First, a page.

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With restaurants and pubs able to reopen from July 4, but swimming pools and gyms forced to remain closed, people are scratching their heads as to why.
When some people aired their frustration over the fact they couldn’t exercise but could head to the pub with mates, Oliver Dowden, the secretary of state for digital, culture, media and sport, took to Twitter to address the decision.
“Many people keen to hit the gym & keeping Britain fit is key in Covid battle,” he tweeted on June 23. “We’ve made lots of progress & I know steps businesses have taken to make their spaces & equipment safe subject to public health, our aspiration is to reopen gyms & leisure facilities in mid-July.”
But his remark didn’t answer the question of why gyms and pools aren’t allowed to reopen, while pubs are – especially when lots of fitness spaces say they have put health and safety measures in place already to make it easy to socially distance while exercising.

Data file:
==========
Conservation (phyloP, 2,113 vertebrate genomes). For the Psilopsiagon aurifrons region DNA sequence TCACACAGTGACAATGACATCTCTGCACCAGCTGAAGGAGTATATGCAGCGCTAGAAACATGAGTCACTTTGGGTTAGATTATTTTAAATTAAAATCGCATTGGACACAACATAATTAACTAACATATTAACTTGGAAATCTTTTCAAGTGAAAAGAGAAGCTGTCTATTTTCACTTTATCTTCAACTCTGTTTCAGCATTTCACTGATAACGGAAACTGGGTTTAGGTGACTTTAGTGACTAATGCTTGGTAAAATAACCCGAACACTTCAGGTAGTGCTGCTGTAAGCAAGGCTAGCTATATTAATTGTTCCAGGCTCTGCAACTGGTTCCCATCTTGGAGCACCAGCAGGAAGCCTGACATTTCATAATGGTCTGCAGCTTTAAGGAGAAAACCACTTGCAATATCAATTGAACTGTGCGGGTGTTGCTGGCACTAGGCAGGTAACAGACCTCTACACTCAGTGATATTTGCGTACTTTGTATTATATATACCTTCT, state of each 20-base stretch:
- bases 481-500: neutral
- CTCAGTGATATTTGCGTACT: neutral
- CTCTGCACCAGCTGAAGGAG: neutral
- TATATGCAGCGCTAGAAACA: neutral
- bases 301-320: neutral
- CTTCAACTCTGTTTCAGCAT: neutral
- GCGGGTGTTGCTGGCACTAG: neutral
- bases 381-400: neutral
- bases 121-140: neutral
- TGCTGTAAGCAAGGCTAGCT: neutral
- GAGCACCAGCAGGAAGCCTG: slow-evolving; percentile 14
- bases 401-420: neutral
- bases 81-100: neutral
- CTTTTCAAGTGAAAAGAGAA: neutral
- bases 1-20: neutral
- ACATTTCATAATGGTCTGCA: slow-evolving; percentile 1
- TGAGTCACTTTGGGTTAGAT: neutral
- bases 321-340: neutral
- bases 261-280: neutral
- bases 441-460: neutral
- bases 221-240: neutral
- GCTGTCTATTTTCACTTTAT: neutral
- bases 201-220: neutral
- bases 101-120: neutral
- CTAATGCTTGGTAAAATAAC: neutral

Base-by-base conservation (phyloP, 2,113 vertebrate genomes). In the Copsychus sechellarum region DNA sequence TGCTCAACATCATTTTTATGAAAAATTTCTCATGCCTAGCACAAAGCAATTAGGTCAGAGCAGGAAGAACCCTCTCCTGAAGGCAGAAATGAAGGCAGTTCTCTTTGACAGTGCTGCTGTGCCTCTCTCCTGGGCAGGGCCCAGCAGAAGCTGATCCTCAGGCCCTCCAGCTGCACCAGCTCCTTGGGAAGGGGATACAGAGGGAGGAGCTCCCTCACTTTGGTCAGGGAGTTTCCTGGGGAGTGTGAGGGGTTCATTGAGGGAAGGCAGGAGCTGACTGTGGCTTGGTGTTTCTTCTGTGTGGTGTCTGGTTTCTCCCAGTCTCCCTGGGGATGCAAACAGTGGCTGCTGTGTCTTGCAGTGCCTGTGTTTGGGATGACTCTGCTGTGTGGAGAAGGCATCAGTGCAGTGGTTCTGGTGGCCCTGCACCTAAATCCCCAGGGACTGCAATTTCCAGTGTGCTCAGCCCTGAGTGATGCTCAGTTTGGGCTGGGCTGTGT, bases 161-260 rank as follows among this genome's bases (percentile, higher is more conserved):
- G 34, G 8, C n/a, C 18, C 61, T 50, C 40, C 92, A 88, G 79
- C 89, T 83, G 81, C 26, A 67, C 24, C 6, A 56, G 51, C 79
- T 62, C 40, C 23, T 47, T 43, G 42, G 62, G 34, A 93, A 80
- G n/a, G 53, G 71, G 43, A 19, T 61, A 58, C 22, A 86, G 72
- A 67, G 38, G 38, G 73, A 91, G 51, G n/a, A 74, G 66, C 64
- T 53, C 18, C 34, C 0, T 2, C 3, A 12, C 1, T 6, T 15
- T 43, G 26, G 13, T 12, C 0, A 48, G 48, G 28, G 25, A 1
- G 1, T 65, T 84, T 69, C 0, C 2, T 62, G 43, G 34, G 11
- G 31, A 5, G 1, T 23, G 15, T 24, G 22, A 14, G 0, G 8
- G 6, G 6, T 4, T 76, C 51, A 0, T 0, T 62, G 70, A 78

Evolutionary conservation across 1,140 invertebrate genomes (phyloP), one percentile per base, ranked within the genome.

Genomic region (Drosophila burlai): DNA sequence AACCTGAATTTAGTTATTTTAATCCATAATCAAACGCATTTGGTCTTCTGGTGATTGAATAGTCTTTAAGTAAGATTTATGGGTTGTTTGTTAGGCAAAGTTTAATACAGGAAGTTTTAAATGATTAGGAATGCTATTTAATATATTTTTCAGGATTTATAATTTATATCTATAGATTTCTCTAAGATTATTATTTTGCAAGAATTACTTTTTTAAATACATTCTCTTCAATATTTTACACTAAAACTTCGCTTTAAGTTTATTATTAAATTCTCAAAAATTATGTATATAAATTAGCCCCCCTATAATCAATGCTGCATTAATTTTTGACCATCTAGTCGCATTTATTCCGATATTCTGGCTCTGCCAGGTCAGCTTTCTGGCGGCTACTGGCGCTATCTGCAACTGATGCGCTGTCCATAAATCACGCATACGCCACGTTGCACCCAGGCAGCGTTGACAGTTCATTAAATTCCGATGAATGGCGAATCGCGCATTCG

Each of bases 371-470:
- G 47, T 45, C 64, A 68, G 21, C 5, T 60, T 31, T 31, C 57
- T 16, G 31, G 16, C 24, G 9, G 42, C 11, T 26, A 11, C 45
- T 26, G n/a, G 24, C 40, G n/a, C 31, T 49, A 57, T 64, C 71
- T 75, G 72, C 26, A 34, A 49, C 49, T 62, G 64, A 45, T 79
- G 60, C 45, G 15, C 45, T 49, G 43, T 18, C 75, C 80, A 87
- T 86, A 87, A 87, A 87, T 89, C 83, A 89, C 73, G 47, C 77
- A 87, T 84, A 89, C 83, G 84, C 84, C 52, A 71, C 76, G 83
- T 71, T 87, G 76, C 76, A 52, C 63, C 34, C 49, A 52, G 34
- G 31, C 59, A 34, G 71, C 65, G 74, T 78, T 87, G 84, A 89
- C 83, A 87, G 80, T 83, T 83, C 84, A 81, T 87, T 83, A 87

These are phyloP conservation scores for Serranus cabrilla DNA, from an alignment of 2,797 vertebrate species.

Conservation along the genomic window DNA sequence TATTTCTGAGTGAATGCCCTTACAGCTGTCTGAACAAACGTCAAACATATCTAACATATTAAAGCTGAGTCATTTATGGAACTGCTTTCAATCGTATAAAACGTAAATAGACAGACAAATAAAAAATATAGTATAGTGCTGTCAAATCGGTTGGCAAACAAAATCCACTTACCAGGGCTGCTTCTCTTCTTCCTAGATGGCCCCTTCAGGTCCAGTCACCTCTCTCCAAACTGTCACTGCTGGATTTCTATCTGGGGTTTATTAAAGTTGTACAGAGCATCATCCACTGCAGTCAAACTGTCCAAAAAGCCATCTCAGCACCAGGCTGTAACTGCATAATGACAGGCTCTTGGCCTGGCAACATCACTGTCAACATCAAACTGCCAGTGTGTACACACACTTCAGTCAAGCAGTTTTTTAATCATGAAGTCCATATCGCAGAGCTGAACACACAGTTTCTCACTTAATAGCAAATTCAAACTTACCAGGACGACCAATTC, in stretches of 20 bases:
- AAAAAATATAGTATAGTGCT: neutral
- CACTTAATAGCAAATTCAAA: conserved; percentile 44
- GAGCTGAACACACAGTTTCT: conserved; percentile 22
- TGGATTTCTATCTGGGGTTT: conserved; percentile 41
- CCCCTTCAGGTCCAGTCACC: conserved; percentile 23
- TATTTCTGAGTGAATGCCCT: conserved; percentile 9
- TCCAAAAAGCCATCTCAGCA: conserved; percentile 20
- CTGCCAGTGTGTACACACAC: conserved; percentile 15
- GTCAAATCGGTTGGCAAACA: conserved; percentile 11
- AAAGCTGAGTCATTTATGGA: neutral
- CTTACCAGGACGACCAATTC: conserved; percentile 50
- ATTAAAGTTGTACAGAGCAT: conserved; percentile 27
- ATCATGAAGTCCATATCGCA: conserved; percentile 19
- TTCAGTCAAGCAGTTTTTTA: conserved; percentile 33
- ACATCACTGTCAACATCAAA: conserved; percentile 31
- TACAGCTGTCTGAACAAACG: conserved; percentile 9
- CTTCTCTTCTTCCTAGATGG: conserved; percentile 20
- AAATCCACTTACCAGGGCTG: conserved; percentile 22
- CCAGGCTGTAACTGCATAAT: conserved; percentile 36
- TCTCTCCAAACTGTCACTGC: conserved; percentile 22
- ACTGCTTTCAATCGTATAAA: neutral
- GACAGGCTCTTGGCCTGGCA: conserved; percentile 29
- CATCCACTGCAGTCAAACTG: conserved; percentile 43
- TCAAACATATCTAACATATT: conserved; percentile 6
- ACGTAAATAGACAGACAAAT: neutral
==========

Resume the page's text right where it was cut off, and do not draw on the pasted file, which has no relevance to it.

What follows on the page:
The fitness industry has been left reeling by the announcement, as there was a growing assumption that places of exercise would be able to open on July 4.
A PureGym spokesperson said of the move: “We understand that these decisions are not easy, but it is a strange ‘war on obesity’ that sees pubs and restaurants open before gyms.”
As it stands, it is illegal for indoor fitness and dance studios, indoor gyms and sports venues/facilities, swimming pools and water parks to reopen because “they cannot yet be made sufficiently Covid-19 secure”.
Dr Jenna Macciochi, an immunologist based at the University of Sussex, previously told HuffPost UK that gyms “definitely do pose a risk” for coronavirus spreading, as people are in close proximity and sharing equipment. There are also concerns over the virus spreading in changing rooms through people touching shared amenities and through people breathing heavily as they exert themselves. Ventilation is another important consideration.